For the realization of necessary interzone and interserver events, RTF provides three mechanisms: a server can send events and messages to a certain zone; a server can send events to the owner of a certain shadow entity; and a server can create global objects. If an event is sent to a certain zone, RTF automatically determines and transmits the event to the responsible servers (could be multiple servers for a replicated or instanced zone). If an event is sent to the owner of a shadow entity, RTF determines the server that holds the corresponding active entity and transmits the event to this server. Finally, global objects are serializable objects that are replicated automatically to all participating servers of the game. A global object can contain, for example, the information of the current weather for the complete game world or a global scoreboard. RTF currently does not provide a distributed synchronization mechanism for the collaborative modification of global objects and currently the global object owner serializes the distributed write access. Efficient synchronization mechanisms which are appropriate for real-time online games are being investigated and will be incorporated into upcoming RTF versions.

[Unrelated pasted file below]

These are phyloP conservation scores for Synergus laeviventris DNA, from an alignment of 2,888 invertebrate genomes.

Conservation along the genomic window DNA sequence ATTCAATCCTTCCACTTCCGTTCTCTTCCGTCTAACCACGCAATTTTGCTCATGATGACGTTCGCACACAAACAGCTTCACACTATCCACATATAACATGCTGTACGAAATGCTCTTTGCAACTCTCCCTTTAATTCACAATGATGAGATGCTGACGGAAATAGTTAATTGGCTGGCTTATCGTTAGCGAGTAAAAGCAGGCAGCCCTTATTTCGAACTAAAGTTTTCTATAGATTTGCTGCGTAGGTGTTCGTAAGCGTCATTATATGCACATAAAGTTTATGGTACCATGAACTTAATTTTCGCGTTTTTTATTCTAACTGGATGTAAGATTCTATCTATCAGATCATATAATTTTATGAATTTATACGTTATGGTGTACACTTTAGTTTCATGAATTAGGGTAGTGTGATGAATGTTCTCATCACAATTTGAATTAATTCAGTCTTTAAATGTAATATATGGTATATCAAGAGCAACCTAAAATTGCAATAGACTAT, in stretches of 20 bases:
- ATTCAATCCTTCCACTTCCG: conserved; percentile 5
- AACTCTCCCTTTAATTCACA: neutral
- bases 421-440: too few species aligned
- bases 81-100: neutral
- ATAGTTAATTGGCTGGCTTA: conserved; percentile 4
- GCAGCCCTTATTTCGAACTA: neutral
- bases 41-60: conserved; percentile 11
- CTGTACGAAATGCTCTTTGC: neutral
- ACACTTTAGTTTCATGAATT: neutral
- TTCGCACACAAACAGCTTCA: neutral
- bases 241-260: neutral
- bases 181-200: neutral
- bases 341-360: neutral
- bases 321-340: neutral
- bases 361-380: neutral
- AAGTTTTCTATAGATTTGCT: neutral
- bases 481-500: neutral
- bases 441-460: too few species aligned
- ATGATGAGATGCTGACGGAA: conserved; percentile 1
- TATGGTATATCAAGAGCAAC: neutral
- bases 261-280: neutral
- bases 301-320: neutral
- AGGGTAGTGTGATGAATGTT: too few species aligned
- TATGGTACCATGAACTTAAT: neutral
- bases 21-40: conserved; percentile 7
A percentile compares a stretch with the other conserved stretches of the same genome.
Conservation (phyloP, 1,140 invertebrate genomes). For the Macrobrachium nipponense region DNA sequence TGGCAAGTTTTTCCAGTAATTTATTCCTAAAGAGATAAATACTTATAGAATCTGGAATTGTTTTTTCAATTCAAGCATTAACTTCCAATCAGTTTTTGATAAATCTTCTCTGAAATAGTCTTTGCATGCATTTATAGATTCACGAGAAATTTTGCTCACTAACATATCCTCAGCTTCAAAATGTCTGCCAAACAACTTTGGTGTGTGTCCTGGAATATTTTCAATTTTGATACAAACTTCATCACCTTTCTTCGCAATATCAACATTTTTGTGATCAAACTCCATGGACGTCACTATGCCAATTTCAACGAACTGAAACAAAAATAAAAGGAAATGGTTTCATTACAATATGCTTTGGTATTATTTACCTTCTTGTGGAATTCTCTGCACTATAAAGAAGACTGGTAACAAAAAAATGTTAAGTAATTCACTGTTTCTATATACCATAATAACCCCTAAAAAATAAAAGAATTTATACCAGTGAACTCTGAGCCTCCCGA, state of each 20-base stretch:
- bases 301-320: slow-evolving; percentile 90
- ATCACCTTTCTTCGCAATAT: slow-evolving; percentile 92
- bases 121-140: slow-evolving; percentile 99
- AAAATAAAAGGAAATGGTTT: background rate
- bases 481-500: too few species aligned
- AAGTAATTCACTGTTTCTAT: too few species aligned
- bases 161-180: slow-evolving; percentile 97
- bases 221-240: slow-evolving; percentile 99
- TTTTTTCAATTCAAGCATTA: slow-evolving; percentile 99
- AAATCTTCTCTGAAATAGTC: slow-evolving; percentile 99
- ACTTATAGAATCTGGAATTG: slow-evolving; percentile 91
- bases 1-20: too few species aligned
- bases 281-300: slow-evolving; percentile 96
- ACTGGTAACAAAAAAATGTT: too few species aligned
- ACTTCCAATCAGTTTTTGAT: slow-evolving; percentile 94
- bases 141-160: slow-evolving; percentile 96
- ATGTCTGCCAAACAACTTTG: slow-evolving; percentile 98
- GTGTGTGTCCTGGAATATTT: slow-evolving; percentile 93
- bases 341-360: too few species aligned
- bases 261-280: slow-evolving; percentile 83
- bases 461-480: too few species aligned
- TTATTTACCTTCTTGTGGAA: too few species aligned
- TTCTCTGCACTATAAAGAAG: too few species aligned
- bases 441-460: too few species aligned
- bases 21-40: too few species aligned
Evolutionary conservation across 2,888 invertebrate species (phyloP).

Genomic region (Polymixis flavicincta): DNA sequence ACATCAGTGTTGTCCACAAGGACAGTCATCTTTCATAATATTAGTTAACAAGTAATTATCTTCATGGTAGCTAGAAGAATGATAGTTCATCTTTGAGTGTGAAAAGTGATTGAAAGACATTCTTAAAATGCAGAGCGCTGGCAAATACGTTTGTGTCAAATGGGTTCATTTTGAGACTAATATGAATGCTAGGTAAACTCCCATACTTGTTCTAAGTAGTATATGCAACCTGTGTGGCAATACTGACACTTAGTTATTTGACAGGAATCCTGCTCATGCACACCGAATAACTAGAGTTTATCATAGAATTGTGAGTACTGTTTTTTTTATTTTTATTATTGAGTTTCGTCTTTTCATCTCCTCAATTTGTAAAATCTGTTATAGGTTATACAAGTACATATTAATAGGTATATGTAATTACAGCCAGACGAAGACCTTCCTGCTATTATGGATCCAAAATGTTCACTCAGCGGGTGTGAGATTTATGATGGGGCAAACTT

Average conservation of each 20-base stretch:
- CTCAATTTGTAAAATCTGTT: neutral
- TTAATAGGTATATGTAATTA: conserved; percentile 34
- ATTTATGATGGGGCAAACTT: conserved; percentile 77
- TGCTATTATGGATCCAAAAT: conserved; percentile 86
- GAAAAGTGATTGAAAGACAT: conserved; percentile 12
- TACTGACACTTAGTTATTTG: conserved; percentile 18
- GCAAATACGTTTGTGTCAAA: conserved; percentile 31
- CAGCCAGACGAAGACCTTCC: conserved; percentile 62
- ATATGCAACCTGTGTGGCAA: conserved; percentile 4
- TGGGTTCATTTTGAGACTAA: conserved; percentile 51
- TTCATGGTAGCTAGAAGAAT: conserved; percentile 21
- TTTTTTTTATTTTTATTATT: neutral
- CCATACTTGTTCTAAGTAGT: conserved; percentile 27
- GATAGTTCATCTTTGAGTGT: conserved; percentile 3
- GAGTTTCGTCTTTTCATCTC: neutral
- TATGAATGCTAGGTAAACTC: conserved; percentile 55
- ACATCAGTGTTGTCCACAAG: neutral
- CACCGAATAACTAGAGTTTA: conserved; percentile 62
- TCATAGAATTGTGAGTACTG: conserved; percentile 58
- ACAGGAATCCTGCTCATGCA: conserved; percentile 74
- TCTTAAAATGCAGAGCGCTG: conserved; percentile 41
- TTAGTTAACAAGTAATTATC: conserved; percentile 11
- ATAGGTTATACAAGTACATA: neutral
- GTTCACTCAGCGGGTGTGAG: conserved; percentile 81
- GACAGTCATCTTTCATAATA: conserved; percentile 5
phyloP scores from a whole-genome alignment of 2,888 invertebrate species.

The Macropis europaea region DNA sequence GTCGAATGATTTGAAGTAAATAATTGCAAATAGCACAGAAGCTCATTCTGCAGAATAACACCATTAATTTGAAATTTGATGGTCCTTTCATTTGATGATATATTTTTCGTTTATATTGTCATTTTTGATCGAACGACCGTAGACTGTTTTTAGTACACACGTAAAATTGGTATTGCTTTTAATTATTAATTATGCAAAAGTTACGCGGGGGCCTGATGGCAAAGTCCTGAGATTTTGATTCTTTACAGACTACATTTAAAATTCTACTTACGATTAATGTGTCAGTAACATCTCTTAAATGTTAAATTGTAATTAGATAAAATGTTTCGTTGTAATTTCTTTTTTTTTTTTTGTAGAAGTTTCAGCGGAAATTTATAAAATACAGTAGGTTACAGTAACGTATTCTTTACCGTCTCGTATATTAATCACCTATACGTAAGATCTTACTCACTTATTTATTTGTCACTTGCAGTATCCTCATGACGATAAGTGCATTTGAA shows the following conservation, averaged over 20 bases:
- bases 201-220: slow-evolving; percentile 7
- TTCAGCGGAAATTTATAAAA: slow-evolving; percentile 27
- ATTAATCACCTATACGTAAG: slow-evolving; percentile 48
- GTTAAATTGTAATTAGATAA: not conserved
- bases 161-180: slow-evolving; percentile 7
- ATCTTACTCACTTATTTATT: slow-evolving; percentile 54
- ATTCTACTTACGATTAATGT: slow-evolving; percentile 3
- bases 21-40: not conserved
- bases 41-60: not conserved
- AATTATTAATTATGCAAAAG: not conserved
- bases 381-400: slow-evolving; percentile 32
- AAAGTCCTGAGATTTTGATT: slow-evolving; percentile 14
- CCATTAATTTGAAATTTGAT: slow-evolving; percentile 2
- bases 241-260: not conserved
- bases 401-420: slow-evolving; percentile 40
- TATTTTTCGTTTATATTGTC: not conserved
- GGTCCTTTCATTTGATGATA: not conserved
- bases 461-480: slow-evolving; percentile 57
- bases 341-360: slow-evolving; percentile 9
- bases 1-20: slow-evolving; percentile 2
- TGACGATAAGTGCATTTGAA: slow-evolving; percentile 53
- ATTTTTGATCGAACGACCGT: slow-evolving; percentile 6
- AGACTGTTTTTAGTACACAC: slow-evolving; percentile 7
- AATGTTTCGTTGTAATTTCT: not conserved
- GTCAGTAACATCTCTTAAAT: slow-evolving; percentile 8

6.2.3. React upon Distribution Changes
As clients and entities can move between zones and instances, the game-state distribution may change during runtime. Therefore, the developer is informed about clients and entities that have entered or left a zone. If a client or entity moves into a certain zone, the responsible server is notified about this event and must process the updates and events related to this client or entity.